Even though your infant can't do much more than smile, poop, eat, and cry, it's hard to resist the urge to gaze into her little face and imagine what she'll be like a few years down the road. Will she be sweet-natured and shy like her dad, or a social butterfly like her mom? A rocket scientist or class clown? For the most part you'll have to wait and see. Still, the first year does provide compelling hints about how your child will turn out.
When you change your baby's diaper, does he make a distressed face that seems to say, "Hey, Mommy, get your hands off my bottom," and wave his tiny fists in the air? Or does he smile and coo as if getting a new nappy is one more blissful moment in his Disneyland day? Either way, your child is giving you a snapshot of his personality. "Temperament is something you're born with, and it often remains consistent throughout your life," says Linda Dunlap, Ph.D., professor of developmental psychology at Marist College, in Poughkeepsie, New York. A recent study at the University of Iowa, in Iowa City, bears this out: Babies who were very fussy at 3 to 4 weeks old were more likely to have anxiety problems by the time they were tweens.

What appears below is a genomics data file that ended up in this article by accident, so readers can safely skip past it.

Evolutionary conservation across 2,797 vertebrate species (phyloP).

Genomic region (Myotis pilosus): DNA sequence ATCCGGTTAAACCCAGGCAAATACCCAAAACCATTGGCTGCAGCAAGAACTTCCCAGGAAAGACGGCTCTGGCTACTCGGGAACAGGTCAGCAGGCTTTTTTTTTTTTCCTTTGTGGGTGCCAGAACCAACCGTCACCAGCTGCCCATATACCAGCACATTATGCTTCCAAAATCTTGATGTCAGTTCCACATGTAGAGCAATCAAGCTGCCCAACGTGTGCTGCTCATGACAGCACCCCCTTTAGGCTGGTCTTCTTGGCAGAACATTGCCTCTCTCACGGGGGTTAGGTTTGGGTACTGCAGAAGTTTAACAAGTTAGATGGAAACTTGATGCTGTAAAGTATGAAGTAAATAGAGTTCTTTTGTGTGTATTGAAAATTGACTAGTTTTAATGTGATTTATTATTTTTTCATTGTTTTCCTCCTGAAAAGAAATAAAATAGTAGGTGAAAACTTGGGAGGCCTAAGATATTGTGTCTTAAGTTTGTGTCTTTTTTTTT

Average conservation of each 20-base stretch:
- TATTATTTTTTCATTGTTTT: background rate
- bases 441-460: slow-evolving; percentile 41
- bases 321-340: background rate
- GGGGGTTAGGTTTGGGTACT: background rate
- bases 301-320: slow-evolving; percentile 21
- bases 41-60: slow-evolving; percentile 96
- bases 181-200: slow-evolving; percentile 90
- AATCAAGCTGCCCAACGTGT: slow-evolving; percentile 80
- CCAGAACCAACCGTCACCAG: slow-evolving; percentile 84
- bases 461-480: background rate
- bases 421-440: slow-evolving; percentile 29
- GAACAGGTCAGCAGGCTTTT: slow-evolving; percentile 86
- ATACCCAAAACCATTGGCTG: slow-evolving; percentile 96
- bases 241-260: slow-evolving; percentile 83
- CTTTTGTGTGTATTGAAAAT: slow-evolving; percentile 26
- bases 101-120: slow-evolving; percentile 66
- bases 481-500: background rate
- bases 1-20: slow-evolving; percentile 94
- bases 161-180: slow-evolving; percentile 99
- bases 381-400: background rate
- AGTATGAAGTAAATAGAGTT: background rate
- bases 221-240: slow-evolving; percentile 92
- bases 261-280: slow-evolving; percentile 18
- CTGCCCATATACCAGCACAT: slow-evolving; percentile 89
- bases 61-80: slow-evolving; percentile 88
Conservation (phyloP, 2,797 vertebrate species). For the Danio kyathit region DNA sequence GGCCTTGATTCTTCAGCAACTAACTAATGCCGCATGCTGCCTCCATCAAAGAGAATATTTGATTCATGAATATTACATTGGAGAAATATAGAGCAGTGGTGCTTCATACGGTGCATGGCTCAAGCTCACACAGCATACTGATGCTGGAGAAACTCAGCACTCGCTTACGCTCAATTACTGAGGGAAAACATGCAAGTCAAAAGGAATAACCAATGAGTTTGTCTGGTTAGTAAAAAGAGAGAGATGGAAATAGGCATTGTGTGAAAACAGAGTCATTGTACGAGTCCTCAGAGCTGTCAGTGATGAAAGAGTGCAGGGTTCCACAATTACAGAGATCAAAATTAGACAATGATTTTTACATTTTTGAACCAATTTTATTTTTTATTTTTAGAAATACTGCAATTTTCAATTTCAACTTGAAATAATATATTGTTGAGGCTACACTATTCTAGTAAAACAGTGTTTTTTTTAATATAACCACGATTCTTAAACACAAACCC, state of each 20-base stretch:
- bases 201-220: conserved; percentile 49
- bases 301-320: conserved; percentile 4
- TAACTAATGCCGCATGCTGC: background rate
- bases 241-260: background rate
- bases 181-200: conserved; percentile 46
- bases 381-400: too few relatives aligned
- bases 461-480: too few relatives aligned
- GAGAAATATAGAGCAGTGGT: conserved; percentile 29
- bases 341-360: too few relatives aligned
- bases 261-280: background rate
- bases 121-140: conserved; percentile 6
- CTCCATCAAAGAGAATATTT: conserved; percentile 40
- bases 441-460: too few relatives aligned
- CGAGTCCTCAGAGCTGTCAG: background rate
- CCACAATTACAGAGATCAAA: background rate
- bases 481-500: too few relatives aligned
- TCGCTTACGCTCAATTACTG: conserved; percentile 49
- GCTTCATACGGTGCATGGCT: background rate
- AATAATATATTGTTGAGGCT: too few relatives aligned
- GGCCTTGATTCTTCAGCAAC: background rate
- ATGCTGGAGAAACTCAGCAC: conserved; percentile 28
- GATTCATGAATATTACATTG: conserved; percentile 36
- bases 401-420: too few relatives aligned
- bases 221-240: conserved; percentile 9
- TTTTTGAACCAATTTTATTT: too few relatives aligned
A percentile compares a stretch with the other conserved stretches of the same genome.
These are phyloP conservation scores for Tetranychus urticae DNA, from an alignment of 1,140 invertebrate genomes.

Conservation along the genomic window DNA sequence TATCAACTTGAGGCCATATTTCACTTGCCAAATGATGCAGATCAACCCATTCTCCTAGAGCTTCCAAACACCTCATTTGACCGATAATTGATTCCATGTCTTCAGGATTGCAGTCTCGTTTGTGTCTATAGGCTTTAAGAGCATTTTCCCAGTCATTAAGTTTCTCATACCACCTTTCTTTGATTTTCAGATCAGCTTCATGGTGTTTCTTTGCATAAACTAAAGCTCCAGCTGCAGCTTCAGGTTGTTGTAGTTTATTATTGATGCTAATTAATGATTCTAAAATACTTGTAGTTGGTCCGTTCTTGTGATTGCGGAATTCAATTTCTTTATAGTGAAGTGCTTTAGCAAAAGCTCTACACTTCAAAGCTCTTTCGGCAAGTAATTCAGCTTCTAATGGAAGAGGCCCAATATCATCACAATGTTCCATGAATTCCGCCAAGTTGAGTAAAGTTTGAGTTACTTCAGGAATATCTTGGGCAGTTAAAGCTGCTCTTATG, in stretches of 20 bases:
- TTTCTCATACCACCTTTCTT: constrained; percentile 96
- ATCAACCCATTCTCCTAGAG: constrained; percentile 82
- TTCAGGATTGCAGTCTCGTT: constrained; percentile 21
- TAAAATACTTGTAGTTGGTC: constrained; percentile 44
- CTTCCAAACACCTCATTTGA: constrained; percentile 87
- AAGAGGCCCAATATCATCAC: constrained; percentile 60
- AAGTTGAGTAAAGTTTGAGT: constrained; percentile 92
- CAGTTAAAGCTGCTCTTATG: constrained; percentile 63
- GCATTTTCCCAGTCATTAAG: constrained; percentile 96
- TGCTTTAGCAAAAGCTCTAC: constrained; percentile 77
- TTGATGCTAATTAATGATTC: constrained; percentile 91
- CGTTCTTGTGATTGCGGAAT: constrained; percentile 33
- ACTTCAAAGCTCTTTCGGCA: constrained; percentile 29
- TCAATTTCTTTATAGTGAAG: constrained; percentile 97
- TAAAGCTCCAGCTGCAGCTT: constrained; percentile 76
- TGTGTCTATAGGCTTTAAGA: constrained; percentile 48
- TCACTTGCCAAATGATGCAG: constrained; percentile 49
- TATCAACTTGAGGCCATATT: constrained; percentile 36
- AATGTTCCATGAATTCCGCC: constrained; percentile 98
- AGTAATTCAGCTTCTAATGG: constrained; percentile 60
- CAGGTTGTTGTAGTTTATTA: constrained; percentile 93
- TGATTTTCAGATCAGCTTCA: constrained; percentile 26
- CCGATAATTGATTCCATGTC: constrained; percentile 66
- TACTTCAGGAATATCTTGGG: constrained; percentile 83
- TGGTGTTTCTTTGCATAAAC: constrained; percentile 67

Still, temperament isn't set in stone. Studies at Harvard University tested to see how infants reacted to unfamiliar sights, sounds, and people, and then monitored them as they grew up. The 10 percent of babies on either end of the spectrum -- those who got very upset when exposed to new things and those who hardly reacted at all -- tended to retain their high-strung or laid-back personas as young adults. But the personalities of the roughly 80 percent of babies who fell somewhere in the middle were more likely to change over time. "Just because your 1-year-old bursts into tears at the drop of a hat doesn't mean he's going to grow up to be a kid who cries all the time," says Ross Thompson, Ph.D., professor of developmental psychology at the University of California-Davis. "As his brain matures, he may learn to control his emotions better."